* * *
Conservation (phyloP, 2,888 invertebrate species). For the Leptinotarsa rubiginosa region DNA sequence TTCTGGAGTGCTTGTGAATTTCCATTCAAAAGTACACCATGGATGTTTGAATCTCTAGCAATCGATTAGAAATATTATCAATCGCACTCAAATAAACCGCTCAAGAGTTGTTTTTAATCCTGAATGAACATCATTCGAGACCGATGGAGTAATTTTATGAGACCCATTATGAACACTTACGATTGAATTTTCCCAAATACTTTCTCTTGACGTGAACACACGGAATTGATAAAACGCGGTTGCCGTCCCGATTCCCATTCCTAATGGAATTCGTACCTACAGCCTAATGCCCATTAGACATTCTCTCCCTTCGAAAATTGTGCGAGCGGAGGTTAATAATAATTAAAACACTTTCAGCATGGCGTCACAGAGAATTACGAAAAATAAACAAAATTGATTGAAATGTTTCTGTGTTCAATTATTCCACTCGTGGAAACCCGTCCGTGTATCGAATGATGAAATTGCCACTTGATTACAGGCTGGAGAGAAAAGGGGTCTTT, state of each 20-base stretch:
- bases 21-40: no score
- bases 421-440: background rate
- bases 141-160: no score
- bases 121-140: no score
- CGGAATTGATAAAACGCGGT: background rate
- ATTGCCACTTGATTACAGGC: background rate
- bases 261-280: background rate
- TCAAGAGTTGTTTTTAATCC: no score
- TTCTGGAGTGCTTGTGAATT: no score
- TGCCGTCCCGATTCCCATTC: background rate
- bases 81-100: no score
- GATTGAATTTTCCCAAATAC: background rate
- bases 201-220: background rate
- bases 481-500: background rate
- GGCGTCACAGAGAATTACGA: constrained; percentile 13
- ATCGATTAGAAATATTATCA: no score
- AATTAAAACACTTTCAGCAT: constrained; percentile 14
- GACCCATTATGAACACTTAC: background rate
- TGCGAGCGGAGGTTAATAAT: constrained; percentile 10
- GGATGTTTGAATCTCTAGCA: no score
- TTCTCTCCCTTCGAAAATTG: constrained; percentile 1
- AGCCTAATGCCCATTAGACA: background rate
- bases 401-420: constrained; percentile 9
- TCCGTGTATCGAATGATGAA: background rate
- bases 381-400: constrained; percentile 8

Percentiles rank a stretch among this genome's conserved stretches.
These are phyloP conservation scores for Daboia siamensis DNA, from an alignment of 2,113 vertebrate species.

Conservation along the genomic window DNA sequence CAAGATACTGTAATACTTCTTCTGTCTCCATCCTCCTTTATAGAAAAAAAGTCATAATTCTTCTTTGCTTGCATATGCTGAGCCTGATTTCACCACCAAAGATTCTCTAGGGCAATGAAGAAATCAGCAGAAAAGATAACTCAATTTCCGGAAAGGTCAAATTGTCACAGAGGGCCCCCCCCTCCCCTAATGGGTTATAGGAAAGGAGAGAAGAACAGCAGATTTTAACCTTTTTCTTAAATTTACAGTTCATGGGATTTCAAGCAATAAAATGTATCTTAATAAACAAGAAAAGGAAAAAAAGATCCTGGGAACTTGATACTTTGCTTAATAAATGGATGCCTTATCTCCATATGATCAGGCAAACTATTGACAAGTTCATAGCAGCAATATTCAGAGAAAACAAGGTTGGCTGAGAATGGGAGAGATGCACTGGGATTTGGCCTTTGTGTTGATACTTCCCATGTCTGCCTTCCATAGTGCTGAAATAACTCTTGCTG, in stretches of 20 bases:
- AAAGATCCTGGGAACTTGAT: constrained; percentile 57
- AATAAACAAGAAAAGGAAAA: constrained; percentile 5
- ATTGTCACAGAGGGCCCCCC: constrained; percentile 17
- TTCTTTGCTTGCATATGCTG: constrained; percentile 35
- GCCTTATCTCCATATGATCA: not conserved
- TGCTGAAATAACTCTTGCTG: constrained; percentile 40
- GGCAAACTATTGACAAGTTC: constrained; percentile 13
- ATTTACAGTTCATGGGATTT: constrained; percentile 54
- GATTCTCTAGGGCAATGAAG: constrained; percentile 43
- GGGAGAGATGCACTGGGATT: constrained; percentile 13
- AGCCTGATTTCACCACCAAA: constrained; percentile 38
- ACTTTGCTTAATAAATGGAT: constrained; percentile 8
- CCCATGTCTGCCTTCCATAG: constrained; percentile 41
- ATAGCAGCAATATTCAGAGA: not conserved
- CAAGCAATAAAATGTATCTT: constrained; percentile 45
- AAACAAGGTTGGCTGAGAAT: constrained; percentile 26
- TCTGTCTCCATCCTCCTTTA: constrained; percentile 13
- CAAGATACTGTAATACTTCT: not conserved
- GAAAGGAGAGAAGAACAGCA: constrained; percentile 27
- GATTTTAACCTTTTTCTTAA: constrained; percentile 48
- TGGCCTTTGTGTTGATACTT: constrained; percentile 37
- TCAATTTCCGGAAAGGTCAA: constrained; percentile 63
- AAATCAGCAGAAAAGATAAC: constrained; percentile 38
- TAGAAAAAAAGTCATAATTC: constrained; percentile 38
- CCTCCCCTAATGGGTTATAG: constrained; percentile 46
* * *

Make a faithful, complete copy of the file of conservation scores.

Conservation (phyloP, 2,888 invertebrate species). For the Leptinotarsa rubiginosa region DNA sequence TTCTGGAGTGCTTGTGAATTTCCATTCAAAAGTACACCATGGATGTTTGAATCTCTAGCAATCGATTAGAAATATTATCAATCGCACTCAAATAAACCGCTCAAGAGTTGTTTTTAATCCTGAATGAACATCATTCGAGACCGATGGAGTAATTTTATGAGACCCATTATGAACACTTACGATTGAATTTTCCCAAATACTTTCTCTTGACGTGAACACACGGAATTGATAAAACGCGGTTGCCGTCCCGATTCCCATTCCTAATGGAATTCGTACCTACAGCCTAATGCCCATTAGACATTCTCTCCCTTCGAAAATTGTGCGAGCGGAGGTTAATAATAATTAAAACACTTTCAGCATGGCGTCACAGAGAATTACGAAAAATAAACAAAATTGATTGAAATGTTTCTGTGTTCAATTATTCCACTCGTGGAAACCCGTCCGTGTATCGAATGATGAAATTGCCACTTGATTACAGGCTGGAGAGAAAAGGGGTCTTT, state of each 20-base stretch:
- bases 21-40: no score
- bases 421-440: background rate
- bases 141-160: no score
- bases 121-140: no score
- CGGAATTGATAAAACGCGGT: background rate
- ATTGCCACTTGATTACAGGC: background rate
- bases 261-280: background rate
- TCAAGAGTTGTTTTTAATCC: no score
- TTCTGGAGTGCTTGTGAATT: no score
- TGCCGTCCCGATTCCCATTC: background rate
- bases 81-100: no score
- GATTGAATTTTCCCAAATAC: background rate
- bases 201-220: background rate
- bases 481-500: background rate
- GGCGTCACAGAGAATTACGA: constrained; percentile 13
- ATCGATTAGAAATATTATCA: no score
- AATTAAAACACTTTCAGCAT: constrained; percentile 14
- GACCCATTATGAACACTTAC: background rate
- TGCGAGCGGAGGTTAATAAT: constrained; percentile 10
- GGATGTTTGAATCTCTAGCA: no score
- TTCTCTCCCTTCGAAAATTG: constrained; percentile 1
- AGCCTAATGCCCATTAGACA: background rate
- bases 401-420: constrained; percentile 9
- TCCGTGTATCGAATGATGAA: background rate
- bases 381-400: constrained; percentile 8

Percentiles rank a stretch among this genome's conserved stretches.
These are phyloP conservation scores for Daboia siamensis DNA, from an alignment of 2,113 vertebrate species.

Conservation along the genomic window DNA sequence CAAGATACTGTAATACTTCTTCTGTCTCCATCCTCCTTTATAGAAAAAAAGTCATAATTCTTCTTTGCTTGCATATGCTGAGCCTGATTTCACCACCAAAGATTCTCTAGGGCAATGAAGAAATCAGCAGAAAAGATAACTCAATTTCCGGAAAGGTCAAATTGTCACAGAGGGCCCCCCCCTCCCCTAATGGGTTATAGGAAAGGAGAGAAGAACAGCAGATTTTAACCTTTTTCTTAAATTTACAGTTCATGGGATTTCAAGCAATAAAATGTATCTTAATAAACAAGAAAAGGAAAAAAAGATCCTGGGAACTTGATACTTTGCTTAATAAATGGATGCCTTATCTCCATATGATCAGGCAAACTATTGACAAGTTCATAGCAGCAATATTCAGAGAAAACAAGGTTGGCTGAGAATGGGAGAGATGCACTGGGATTTGGCCTTTGTGTTGATACTTCCCATGTCTGCCTTCCATAGTGCTGAAATAACTCTTGCTG, in stretches of 20 bases:
- AAAGATCCTGGGAACTTGAT: constrained; percentile 57
- AATAAACAAGAAAAGGAAAA: constrained; percentile 5
- ATTGTCACAGAGGGCCCCCC: constrained; percentile 17
- TTCTTTGCTTGCATATGCTG: constrained; percentile 35
- GCCTTATCTCCATATGATCA: not conserved
- TGCTGAAATAACTCTTGCTG: constrained; percentile 40
- GGCAAACTATTGACAAGTTC: constrained; percentile 13
- ATTTACAGTTCATGGGATTT: constrained; percentile 54
- GATTCTCTAGGGCAATGAAG: constrained; percentile 43
- GGGAGAGATGCACTGGGATT: constrained; percentile 13
- AGCCTGATTTCACCACCAAA: constrained; percentile 38
- ACTTTGCTTAATAAATGGAT: constrained; percentile 8
- CCCATGTCTGCCTTCCATAG: constrained; percentile 41
- ATAGCAGCAATATTCAGAGA: not conserved
- CAAGCAATAAAATGTATCTT: constrained; percentile 45
- AAACAAGGTTGGCTGAGAAT: constrained; percentile 26
- TCTGTCTCCATCCTCCTTTA: constrained; percentile 13
- CAAGATACTGTAATACTTCT: not conserved
- GAAAGGAGAGAAGAACAGCA: constrained; percentile 27
- GATTTTAACCTTTTTCTTAA: constrained; percentile 48
- TGGCCTTTGTGTTGATACTT: constrained; percentile 37
- TCAATTTCCGGAAAGGTCAA: constrained; percentile 63
- AAATCAGCAGAAAAGATAAC: constrained; percentile 38
- TAGAAAAAAAGTCATAATTC: constrained; percentile 38
- CCTCCCCTAATGGGTTATAG: constrained; percentile 46